What is clear is that high crimes and misdemeanors described far more than mere legal infractions. In The Federalist Papers, Alexander Hamilton wrote that questions of impeachment will “proceed from the misconduct of public men, or, in other words, from the abuse or violation of some public trust. They are of a nature which may with peculiar propriety be denominated POLITICAL, as they relate chiefly to injuries done immediately to the society itself.”

    Asked, for instance, about a president who removed executive officials without good reason, James Madison replied that “the wanton removal of meritorious officers would subject him to impeachment and removal.” Capricious firings are not a crime, but they were, according to the founders, an impeachable offense.


You know you're in for a reasoned, non-alarmist meditation when you get to the illustrations.

    Sometimes I imagine this era going catastrophically wrong — a nuclear exchange with North Korea, perhaps, or a genuine crisis in American democracy — and historians writing about it in the future. They will go back and read Trump’s tweets and his words and read what we were saying, and they will wonder what the hell was wrong with us. You knew, they’ll say. You knew everything you needed to know to stop this. And what will we say in response?

The same thing we said about the Reign of Terror, the same thing we said about the rise of Nazi Germany, the same thing we said about the collapse of Vietnam. Futurecrime doesn't exist and never will. The fact that the author doesn't think we're experiencing a " genuine crisis in American democracy" when the Russians have as much as bragged about interceding in the election to destabilize American politics speaks volumes.

    In the course of reporting this piece, I spoke to a slew of legal scholars and impeachment specialists. Here is my conclusion: There is no actual definition of “high crimes and misdemeanors.” There is wide agreement that it describes more than violations of the criminal code, but very little agreement beyond that. When is the “misconduct of public men” impeachable? When does a tweetstorm rise to the level of “egregious violation of the public trust”?

Thereby demonstrating that expert opinion holds the action to be subject to the discretion of the authority in question. QED, tweetstorms do not rise to the level of "egregious violation of the public trust" until they do.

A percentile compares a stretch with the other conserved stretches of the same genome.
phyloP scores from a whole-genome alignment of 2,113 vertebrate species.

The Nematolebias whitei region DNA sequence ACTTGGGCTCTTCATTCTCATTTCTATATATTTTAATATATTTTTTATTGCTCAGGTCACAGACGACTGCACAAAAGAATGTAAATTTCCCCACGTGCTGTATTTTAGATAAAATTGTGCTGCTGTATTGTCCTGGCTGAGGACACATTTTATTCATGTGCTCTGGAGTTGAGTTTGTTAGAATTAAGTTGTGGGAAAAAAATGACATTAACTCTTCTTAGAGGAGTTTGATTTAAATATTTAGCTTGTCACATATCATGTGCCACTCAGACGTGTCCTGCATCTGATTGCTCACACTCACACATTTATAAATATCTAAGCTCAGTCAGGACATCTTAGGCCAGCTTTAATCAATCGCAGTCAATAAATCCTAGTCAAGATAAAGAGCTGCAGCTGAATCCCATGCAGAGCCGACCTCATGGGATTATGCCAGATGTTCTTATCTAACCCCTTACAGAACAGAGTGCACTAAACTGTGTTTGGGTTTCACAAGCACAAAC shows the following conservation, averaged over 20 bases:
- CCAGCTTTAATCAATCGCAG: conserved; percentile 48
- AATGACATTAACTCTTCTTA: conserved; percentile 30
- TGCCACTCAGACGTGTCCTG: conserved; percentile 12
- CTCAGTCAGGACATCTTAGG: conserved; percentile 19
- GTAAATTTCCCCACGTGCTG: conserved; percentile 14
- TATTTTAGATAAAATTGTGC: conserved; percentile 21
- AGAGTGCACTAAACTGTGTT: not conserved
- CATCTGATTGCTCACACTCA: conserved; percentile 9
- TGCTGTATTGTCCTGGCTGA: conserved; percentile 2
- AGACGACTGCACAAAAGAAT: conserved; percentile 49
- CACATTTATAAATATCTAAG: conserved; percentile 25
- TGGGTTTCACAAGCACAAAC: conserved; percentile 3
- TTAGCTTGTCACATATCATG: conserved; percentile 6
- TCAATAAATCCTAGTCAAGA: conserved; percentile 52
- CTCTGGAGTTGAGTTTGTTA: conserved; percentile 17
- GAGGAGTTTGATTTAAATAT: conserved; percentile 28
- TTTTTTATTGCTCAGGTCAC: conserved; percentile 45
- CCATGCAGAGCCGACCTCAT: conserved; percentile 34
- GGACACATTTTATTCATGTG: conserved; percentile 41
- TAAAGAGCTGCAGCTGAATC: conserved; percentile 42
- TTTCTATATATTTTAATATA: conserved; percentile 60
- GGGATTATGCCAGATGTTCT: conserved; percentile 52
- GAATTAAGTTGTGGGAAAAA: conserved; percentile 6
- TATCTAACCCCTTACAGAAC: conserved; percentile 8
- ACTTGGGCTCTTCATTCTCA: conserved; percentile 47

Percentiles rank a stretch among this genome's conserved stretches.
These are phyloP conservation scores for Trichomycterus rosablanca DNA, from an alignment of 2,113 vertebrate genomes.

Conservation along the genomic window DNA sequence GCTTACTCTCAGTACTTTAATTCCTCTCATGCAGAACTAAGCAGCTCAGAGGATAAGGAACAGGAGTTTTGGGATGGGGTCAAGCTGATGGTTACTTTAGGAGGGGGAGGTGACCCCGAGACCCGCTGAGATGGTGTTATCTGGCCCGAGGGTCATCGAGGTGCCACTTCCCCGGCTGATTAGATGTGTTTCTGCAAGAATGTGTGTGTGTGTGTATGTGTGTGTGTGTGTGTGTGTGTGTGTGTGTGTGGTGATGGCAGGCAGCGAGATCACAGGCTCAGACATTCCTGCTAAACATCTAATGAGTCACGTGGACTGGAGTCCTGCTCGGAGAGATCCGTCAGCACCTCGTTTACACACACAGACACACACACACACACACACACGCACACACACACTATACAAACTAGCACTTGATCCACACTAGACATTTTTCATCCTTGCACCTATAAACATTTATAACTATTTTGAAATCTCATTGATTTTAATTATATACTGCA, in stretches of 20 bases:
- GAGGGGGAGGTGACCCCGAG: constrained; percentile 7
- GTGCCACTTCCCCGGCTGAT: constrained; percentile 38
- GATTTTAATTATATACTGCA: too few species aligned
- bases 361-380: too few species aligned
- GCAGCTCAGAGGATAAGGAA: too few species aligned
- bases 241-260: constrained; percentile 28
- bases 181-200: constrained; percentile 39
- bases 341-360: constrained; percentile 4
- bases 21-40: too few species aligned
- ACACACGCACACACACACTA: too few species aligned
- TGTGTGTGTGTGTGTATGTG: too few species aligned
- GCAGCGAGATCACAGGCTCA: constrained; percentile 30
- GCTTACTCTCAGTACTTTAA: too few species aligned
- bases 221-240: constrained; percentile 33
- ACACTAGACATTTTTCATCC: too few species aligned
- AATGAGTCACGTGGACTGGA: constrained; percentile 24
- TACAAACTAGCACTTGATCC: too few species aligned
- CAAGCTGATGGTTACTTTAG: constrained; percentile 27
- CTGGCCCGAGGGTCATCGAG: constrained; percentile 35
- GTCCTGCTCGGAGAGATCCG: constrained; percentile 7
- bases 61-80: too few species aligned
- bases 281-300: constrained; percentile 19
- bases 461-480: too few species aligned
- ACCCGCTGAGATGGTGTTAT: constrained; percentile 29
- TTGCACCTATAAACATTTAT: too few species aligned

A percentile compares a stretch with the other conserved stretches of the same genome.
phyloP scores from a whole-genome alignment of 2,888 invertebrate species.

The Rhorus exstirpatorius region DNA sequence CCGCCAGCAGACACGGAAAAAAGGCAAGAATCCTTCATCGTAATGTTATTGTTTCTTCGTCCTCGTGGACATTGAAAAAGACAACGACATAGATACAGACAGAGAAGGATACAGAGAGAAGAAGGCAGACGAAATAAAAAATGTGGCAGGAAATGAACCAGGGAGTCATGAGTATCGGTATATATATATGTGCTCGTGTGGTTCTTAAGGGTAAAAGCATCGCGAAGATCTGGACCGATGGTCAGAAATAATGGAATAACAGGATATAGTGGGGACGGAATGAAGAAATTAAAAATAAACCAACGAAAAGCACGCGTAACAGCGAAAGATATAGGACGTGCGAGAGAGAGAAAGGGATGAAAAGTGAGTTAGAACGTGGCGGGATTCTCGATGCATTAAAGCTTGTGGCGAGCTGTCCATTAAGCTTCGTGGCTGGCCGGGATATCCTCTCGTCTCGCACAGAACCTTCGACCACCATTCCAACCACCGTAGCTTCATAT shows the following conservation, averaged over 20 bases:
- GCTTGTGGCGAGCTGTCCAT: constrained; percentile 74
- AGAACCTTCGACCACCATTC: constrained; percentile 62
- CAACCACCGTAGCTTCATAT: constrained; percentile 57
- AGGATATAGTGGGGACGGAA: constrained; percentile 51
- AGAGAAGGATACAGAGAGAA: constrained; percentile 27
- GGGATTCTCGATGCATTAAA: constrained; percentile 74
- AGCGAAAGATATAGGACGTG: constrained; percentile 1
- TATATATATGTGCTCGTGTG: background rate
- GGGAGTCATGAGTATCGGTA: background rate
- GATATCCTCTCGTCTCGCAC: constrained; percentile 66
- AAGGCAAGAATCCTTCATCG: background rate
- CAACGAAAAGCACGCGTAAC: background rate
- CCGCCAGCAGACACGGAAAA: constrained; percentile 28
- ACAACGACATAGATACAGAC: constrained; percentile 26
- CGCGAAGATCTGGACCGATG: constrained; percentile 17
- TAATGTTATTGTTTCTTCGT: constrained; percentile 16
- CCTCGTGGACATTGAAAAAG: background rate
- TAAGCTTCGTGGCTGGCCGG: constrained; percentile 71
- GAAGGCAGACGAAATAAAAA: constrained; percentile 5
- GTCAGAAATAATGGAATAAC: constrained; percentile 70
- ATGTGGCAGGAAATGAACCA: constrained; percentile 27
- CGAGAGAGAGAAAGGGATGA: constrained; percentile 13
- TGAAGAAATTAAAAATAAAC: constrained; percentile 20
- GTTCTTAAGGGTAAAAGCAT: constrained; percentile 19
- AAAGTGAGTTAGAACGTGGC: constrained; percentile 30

To many of Trump’s supporters — and perhaps many of his opponents — this would look like nothing less than a coup; the swamp swallowing the man who sought to drain it. Imagine the Breitbart headlines, the Fox News chyrons. And would they truly be wrong? Whatever Trump is today, he was that man when he was elected too. The same speech patterns were in evidence; the same distractibility was present. The tweets, the conspiracy theories, the chaos: It was all there. The American people, mediated by the Electoral College, delivered their verdict; mustn’t it now be respected?

NBC didn't fire Matt Lauer; we did

    But there’s another, more positive, takeaway from Mr. Lauer’s firing, which is that corporations are susceptible to the moral suasion of the public. This might not look like what millennials imagine when they talk about “corporate social responsibility” and “ethical capitalism,” but it’s hard not to see it that way.

Fundamentally: The Republican Party is in office because of their opposition to liberal reforms. Trump is in office because of his opposition to the status quo. That he does not represent a majority of Americans is inconsequential; he represents a majority of electoral districts. This is where the Republican Party has gone - from Goldwater to Nixon to Reagan to Bush to Other Bush to Tea Party to Michelle Bachmann to the spiteful place where it's more important that coastal liberals lose than the holler gets its post office back because nobody really believes the world is coming back but they know that those uppity pinkos in San Francisco must suffer.

So the Republican Party does what they can while also doing whatever it takes to keep themselves in office. And so long as Alabama would rather have a sexual predator than a Democrat representing them in the Senate, the sexual predators will have the run of the place.

    In its roughly 240 years of existence, America has had 45 presidents and three serious impeachment proceedings. None of them has led to the removal of a president, though Richard Nixon’s would have if he hadn’t resigned. “It’s very hard to say of 45 presidents in 240 years [that] never, or once if you count Nixon, is the right number of impeachments historically,” Healy continues. “It’s a much easier case to make that we’ve impeached far too infrequently.”

No it's not. It's not at all easier. Impeachment means invalidating the most entrenched and involved democratic process we have. It means placing the will of Parliament above the will of the people. It fundamentally erodes confidence in government because it means the branches that all Americans didn't elect have power over the branch that they did.

posted by b_b: 232 days ago